CHAPTER I INTRODUCTION BACKGROUND OF THE STUDY The IIMMPC is a producer’s cooperative composed of small scale manufacturers from Iligan City and Lanao del Norte. It was organized in 2007 to enable the members to engage in big projects that cannot be done singly by any member cooperators but only through the joint efforts of all the member-cooperators. The members of the cooperative come from the different sectors of manufacturing business. These include the food sector, the gift, toys and housewares (GTH) sector, the bamboo products sector and the furniture sector. n 2007, the IIMMPC through the furniture sector participated in the bidding for the supply of various school furnitures for the Department of Education of Region 10. The IIMMPC got the project at the winning bid of about P3,000,000. 00. The duration of the project was 90 calendar days. The work was divided by the six furniture makers of the cooperative. In 2008, the IIMMPC again won two projects to supply the school furnitures requirements of DepEd- Region 10 and DepED-Lanao del Norte for a combined amount of about P 6,000,000. 0. The work was divided by the seven furniture members of the cooperative (a new furniture maker was added). In 2009, the IIMMPC was able to win three projects – to supply the school furnitures requirements of DepEd- Region 10, DepEd-Lanao del Norte ,and DepEd-Region 7 (Negros, Cebu,Bohol) for a combined amount of about P 9,000,000. 00. The work was divided by the eight furniture members of the cooperative with a new furniture maker based in Cebu City was added to help supply the Region 7 project.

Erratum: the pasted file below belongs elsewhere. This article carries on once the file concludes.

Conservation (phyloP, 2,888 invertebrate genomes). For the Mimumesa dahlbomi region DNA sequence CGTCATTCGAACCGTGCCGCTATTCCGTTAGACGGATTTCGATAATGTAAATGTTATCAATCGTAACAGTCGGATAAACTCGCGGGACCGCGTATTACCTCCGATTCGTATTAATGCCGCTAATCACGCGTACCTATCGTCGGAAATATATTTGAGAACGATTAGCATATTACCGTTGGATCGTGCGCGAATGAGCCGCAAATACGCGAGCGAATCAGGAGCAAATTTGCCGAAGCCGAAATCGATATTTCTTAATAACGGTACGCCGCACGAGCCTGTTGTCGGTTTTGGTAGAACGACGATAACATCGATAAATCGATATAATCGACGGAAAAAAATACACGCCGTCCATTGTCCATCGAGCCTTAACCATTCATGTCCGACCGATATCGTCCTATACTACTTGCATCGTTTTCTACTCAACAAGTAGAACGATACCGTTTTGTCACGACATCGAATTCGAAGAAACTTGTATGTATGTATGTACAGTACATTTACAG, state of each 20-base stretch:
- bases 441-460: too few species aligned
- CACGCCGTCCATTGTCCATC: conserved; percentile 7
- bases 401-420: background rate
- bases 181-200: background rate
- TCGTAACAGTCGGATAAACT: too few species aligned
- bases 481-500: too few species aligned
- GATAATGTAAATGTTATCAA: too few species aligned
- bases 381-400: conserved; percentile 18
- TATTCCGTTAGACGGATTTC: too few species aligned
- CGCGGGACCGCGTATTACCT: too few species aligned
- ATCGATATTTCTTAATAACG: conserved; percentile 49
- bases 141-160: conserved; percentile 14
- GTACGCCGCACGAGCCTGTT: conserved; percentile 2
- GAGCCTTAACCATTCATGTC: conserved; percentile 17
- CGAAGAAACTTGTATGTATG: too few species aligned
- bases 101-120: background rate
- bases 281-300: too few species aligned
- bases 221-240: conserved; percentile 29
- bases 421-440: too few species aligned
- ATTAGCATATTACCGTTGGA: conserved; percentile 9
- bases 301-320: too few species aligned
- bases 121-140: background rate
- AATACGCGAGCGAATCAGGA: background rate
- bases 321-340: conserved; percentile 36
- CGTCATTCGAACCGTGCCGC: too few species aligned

This study will deal with the use of the quantitative tools of PERT-CPM and Transportation Problem Technique in providing assistance in solving the existing and potential problem of IIMMPC regarding production planning and scheduling and delivery cost minimization. STATEMENT OF THE PROBLEM With the increasing volume of works and the increasing vista of opportunity, the IIMMPC particularly the furniture maker/members are faced with various production and delivery problems. All DepEd projects are penalty project. Suppliers will be fined 1% of the amount of the items undelivered per day of delay in delivery.
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Furthermore, the DepEd is very particular with quality. Inspection has to be requested before the items are delivered. One of the major cost elements of IIMMPC is the delivery or transportation cost. In anticipation to the possibility of getting projects in the R -13 (Caraga Region), in R-11 ( Davao), R-12 (Cotabato), R-9(Dipolog and Pagadian, Zamboanga ), in addition to the regular project in R-10( Misamis Oriental, Misamis Occidental, Bukidnon, and Lanao del Norte), the Cooperative is planning to set up other production centers on other parts of Mindanao possibly in Cagayan de OroCity and Butuan City.